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The Wordle Way of Risk Management


The Wordle Way of Risk Management

Martin Pergler taps into Wordle to illustrate how to apply risk management thinking.

Friday’s Wordle (WATCH) provided a great example of applying risk management thinking, alongside strategy and adaptive decision-making. Helping institutions navigate the interplay of these topics is my bread and butter, so I enjoyed seeing it play out so clearly in a game.

Of course every Wordler’s path varies, but is seems many of us got most of the end of the word reasonably quickly, but with perilously many options for the first letter remaining. My journey looks at first glance looks a bit unusual:

My objective, as always, was to solve the puzzle, ideally in 3-4 guesses. My risk appetite is that I really don’t want to fail after 6 guesses. I sometimes meet my objective, sometimes not, making it a good stretch goal. I’ve never yet failed after 6.

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There’s various strategies for the first guess or two, depending on whether you prefer to simplify the solution space by maximizing a) orange and green vowels, b) orange and green frequent consonants, or c) grey (excluded) frequent letters as soon as possible. Critique it if you want, but starting with TINEA was strategy. ACTOR, following, continued implementing the strategy, adapted based on information gleaned. Then MATCH was more in the mode of responsive execution, high ideals of strategy fading to the background.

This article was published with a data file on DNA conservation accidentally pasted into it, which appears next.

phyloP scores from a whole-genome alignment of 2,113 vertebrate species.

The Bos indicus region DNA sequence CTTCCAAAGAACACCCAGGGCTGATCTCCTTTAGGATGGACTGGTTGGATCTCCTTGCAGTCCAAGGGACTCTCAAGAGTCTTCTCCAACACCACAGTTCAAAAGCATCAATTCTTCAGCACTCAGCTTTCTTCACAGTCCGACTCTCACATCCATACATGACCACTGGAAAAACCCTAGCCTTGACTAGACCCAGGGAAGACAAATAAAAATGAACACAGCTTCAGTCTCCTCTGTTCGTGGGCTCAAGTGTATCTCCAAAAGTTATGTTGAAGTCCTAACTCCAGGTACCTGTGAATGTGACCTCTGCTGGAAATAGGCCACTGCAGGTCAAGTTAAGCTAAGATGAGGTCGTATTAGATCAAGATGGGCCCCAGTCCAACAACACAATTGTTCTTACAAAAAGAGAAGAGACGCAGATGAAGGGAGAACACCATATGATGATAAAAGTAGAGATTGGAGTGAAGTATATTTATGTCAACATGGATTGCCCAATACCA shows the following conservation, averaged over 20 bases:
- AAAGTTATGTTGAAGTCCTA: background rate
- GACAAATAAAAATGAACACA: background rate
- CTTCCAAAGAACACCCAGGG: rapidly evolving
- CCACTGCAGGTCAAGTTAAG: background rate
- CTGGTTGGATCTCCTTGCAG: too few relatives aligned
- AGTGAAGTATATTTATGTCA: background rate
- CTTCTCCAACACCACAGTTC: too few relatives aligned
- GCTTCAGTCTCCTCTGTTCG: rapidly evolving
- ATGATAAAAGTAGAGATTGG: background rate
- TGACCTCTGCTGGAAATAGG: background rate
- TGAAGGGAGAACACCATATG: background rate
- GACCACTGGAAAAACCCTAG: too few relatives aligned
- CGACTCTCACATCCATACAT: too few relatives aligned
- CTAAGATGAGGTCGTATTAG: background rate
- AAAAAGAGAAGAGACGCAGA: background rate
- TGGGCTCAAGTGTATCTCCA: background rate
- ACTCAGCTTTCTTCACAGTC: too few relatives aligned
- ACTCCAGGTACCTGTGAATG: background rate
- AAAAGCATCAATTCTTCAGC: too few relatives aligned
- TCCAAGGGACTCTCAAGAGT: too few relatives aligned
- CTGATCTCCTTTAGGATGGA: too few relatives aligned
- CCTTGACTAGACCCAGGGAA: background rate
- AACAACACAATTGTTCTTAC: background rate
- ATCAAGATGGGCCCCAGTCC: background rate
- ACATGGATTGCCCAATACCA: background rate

Meanwhile the risk management engine was whirring at the back of my mind. There’s never much for it to do in steps 1 or 2, beyond reminding myself “you have max 6 guesses, try not to be too dumb”. There’s just too much completely unknown at that stage to make detailed risk assessment useful. Maybe more risk-aware thinking should have kicked in before guess 3, but it definitely raised the alarm after it.


Key points include:

  • Pattern recognition
  • Recognizing and responding to risk levels
  • Quantitative sophistication¬†


Read the full article, A Wordle example of risk management, on LinkedIn.